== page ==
UK helps educate an extra 3.5 million children
This was published under the 2010 to 2015 Conservative and Liberal Democrat coalition government
Britain will help millions more children access quality education in a major global drive to tackle illiteracy
Britain will help a further 3.5 million of the world’s poorest children - half of them girls - access quality education, Development Minister Stephen O’Brien announced today during a major global drive to tackle illiteracy.
The UK is joining 16 other countries, plus partners from the private sector, private foundations and multilateral agencies to support the Global Partnership for Education (GPE) and help it meet its commitment to halve levels of illiteracy among seven and eight year olds in the countries where it works.
Britain’s support will:
- Help 3.5 million children enrol in primary school in countries such as Gambia, where 54% of children in Grade 2 (6 to 7 year olds) were unable to read a single word and Mali, where 94% of Grade 2 pupils were unable read a word of the country’s official language
- Help get 7 million textbooks in classrooms so children have up to date learning resources and train more than 84,000 new teachers with the latest skills
Achieving these results will require continued commitment and effort from the Global Partnership for Education, its supporters and the developing countries who are implementing the plans.
Speaking at the GPE’s funding drive in Copenhagen, Mr O’Brien said:
Good education is vital to beating poverty - it transforms lives and countries. This is about so much more than counting heads: it is about ensuring children finish school with an education which will help them build a future for their families.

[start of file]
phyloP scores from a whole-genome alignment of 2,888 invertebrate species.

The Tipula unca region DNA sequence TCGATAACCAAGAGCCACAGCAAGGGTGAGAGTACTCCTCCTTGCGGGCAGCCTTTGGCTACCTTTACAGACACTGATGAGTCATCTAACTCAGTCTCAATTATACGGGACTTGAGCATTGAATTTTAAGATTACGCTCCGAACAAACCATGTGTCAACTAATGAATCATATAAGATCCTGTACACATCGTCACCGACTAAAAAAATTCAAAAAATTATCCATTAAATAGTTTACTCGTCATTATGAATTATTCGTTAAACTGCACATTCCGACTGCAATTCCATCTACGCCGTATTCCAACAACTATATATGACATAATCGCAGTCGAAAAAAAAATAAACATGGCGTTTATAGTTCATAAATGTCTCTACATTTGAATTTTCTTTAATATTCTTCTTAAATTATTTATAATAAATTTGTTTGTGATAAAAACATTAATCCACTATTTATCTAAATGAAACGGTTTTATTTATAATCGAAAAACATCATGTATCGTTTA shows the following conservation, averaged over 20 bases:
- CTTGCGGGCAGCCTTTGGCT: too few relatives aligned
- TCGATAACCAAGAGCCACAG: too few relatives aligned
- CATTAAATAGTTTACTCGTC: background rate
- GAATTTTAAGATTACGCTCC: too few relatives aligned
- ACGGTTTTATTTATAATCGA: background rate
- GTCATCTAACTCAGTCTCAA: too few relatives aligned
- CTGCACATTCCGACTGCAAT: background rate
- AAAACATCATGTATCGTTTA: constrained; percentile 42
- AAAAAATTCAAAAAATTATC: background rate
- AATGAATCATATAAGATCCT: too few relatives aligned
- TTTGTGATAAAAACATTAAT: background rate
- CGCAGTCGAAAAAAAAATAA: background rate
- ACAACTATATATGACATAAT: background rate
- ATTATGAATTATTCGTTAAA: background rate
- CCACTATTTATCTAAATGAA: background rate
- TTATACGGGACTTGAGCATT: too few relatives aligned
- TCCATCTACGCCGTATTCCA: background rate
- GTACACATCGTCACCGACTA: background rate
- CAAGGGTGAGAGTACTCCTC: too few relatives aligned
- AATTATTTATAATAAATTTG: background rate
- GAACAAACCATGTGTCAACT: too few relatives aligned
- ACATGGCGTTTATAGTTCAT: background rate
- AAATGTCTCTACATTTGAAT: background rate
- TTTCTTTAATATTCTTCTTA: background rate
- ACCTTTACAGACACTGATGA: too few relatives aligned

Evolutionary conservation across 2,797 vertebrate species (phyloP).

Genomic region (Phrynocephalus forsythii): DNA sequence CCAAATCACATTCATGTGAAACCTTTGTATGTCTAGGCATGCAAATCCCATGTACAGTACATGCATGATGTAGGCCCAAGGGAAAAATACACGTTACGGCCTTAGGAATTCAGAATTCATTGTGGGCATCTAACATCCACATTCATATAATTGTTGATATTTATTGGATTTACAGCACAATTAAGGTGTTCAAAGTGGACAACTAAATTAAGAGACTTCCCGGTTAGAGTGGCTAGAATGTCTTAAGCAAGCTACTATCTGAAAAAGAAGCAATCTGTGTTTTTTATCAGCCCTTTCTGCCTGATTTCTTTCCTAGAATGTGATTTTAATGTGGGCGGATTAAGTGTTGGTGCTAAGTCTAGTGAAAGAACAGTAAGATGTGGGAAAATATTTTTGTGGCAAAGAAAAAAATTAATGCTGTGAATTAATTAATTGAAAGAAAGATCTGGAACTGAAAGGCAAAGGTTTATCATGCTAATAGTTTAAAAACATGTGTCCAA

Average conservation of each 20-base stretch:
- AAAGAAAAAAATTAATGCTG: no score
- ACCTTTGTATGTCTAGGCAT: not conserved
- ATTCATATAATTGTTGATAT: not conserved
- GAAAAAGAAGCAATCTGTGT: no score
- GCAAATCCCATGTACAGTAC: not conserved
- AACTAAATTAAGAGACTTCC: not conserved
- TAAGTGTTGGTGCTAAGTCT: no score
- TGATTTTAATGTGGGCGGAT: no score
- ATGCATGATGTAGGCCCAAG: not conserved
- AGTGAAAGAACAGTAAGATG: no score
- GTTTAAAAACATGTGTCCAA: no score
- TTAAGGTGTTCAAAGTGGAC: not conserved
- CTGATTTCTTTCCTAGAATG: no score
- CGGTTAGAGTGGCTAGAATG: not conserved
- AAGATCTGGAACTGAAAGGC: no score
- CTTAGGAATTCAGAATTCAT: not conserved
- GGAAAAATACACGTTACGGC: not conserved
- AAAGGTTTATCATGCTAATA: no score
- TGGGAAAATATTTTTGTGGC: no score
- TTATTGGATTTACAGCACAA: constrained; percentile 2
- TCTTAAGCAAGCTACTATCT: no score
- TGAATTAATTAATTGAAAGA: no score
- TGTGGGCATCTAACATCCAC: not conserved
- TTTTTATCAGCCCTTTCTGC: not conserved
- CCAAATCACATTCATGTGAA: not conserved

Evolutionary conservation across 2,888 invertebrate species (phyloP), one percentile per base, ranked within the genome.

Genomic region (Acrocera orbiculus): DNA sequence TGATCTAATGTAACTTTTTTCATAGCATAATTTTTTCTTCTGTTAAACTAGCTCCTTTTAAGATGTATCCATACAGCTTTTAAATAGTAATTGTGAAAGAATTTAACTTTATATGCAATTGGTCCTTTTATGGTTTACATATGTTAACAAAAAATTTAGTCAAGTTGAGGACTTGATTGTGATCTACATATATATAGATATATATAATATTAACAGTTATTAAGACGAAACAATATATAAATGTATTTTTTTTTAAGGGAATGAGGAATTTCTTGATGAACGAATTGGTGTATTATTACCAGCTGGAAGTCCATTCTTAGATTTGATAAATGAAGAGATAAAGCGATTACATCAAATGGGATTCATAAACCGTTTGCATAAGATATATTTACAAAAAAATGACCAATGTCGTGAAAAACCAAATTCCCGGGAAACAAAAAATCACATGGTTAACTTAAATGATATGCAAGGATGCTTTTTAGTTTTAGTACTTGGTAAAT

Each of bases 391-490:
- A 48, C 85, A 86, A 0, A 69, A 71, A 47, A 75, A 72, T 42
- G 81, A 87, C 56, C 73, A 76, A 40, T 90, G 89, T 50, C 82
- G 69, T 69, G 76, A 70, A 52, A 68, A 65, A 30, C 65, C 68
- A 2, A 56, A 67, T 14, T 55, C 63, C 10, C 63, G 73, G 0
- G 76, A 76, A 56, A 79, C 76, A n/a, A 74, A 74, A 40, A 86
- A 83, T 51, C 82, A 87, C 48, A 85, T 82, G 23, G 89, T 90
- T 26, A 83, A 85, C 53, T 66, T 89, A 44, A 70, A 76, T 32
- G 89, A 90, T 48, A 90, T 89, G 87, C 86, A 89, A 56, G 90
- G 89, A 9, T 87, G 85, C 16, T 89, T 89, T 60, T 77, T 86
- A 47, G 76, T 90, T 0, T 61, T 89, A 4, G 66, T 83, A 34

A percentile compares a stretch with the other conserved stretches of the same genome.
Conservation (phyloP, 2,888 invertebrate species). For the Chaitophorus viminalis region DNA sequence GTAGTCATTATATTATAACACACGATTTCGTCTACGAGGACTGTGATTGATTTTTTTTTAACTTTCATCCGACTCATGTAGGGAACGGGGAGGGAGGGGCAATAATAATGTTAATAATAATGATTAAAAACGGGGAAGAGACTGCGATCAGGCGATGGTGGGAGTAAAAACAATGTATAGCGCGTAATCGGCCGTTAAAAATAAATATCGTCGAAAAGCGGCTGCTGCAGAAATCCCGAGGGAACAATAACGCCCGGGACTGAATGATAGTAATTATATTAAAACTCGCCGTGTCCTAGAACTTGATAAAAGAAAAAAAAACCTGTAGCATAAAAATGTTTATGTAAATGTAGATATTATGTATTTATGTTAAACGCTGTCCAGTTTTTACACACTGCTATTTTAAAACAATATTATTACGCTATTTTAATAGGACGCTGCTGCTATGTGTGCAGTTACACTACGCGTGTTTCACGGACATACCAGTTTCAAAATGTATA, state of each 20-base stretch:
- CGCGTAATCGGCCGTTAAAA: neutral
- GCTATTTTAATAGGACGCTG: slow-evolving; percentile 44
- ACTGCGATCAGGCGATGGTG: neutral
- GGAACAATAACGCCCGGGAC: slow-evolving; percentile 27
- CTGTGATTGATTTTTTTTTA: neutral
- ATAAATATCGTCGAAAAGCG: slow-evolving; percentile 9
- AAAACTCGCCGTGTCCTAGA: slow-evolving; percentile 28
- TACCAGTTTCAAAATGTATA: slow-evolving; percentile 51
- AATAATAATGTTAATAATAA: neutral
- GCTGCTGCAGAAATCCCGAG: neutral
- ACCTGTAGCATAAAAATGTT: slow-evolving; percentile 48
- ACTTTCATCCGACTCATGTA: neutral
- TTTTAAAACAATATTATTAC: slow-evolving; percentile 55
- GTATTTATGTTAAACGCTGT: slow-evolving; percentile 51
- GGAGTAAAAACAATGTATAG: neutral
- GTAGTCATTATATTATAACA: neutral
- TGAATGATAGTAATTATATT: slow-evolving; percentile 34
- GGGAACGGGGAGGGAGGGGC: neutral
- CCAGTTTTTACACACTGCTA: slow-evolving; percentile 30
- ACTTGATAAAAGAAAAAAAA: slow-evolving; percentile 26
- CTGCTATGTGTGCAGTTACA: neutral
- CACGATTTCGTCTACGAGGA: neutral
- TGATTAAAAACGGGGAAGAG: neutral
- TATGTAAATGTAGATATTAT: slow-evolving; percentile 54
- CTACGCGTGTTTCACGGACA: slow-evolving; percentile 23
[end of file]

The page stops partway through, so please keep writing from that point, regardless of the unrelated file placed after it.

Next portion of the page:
An extra year of schooling for a child translates to a 10% increase in their potential income, which helps the whole country develop.
Girls who have been to school are likely to do significantly better financially and be far healthier as they start their families later and have fewer children. They are also more likely to seek antenatal care, immunise their children and secure treatment for dangerous infections.
The GPE is a great example of how both developed and developing countries can work in partnership with the private sector to lift people out of poverty.
I welcome the involvement of the British learning specialists Pearson who are committing to work with the GPE to achieve results for the world’s poorest children.
The International Development Minister warned that the average child in a poor country is at a level of attainment equal to a child in the bottom five per cent in the developed world.
He said this is partly due to the fact that success in education is often judged by the number of children in school - rather than what they learn when they are there.
Stephen O’Brien said British support for education does more than build classrooms and fund teachers - it helps ensure children have resources, teachers are well trained and standards are measured and improved.
Stephen O’Brien’s announcement of British funding for the GPE comes two months after the launch of the Girls Education Challenge Fund which will help up to one million more girls go to school.
Announced by the Deputy Prime Minster, the project calls on NGOs, charities and the private sector to find better ways of getting girls into, and staying on at, school in the poorest countries in Africa and Asia which the UK has identified as a priority, including Bangladesh, South Sudan and Nigeria.